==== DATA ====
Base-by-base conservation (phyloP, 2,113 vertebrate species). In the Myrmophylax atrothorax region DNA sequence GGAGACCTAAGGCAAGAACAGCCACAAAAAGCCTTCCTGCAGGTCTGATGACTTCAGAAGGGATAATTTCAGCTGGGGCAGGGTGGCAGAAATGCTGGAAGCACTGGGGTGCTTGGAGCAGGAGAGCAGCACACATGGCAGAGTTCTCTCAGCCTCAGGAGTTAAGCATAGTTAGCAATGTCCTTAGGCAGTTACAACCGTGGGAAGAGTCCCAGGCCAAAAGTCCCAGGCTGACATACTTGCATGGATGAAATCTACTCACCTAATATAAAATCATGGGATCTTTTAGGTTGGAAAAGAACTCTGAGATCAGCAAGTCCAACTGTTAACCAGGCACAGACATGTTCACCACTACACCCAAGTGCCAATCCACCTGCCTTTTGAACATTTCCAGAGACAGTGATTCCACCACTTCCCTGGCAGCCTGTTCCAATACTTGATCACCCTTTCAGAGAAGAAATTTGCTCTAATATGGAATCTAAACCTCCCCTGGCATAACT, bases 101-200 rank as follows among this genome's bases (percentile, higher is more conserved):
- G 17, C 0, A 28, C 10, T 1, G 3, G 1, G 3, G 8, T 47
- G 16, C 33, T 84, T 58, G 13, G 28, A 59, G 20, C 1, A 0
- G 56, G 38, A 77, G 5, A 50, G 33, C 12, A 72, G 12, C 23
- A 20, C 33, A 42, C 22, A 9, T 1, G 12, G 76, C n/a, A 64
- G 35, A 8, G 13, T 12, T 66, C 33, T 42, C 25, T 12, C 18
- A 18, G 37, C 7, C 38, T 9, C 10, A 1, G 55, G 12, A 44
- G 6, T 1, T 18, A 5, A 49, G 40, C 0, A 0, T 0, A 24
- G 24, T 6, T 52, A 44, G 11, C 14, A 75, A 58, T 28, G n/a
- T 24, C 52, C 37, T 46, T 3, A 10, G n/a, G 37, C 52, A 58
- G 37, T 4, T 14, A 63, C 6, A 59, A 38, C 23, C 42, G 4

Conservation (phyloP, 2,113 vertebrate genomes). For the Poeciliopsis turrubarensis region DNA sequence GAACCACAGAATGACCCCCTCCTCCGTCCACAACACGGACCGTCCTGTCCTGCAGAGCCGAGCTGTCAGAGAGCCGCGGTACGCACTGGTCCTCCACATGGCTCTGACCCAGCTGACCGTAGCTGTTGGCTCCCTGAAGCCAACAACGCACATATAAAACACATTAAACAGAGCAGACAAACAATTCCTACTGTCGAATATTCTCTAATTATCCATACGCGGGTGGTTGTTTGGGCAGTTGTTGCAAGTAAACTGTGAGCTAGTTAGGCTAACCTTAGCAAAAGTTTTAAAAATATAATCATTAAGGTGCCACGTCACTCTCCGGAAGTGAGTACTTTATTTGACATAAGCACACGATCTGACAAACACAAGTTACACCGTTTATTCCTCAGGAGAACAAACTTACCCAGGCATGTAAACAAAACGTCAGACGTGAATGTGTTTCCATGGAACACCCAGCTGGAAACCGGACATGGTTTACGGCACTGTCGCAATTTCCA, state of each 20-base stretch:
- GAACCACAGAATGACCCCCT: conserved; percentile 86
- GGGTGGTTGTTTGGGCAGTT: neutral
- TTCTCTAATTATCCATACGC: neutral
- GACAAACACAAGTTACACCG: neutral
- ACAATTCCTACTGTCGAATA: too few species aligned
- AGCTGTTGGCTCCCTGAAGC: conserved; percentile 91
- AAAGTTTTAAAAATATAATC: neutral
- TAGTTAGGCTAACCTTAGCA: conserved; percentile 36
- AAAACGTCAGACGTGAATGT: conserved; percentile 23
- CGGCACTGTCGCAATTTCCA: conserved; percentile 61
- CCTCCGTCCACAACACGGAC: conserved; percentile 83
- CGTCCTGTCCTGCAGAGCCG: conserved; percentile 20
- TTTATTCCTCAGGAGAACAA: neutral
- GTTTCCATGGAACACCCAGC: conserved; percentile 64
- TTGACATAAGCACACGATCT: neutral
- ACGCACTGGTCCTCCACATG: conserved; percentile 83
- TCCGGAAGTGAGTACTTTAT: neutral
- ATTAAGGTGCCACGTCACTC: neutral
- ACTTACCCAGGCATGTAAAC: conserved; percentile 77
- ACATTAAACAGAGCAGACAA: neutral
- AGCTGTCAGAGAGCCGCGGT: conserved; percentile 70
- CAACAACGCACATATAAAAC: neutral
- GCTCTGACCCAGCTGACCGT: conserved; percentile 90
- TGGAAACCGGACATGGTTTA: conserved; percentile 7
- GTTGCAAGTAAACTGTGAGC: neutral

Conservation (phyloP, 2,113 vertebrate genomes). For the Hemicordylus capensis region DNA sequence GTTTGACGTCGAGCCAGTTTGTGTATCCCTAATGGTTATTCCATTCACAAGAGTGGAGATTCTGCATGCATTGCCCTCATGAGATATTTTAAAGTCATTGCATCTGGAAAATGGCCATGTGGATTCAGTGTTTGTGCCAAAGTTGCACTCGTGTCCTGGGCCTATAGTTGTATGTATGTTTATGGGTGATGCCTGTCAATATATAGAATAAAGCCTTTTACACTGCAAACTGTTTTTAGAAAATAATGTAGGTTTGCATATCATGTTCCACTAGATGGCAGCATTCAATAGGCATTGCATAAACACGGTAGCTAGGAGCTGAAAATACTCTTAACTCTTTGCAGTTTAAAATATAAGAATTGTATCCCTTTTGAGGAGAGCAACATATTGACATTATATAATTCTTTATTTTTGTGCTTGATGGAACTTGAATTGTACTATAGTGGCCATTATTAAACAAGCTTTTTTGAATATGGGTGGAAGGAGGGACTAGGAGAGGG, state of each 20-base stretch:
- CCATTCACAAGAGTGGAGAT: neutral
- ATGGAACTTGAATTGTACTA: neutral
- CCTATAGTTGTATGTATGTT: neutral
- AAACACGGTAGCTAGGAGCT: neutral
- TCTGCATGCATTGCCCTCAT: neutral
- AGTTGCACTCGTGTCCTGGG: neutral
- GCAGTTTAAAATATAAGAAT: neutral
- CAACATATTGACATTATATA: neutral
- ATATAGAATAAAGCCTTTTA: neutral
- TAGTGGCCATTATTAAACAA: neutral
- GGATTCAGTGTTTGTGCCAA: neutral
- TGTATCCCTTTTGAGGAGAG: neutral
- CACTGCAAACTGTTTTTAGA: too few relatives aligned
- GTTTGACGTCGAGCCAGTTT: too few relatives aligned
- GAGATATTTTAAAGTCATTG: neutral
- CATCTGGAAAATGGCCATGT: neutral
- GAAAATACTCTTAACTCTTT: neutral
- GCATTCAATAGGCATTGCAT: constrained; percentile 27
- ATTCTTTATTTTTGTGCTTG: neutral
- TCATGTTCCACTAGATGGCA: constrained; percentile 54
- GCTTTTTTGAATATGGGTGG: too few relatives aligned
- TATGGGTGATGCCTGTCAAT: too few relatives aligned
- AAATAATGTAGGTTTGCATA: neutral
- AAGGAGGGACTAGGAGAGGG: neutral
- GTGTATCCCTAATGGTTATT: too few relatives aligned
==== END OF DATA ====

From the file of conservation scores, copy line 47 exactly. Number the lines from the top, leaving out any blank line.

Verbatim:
- ATATAGAATAAAGCCTTTTA: neutral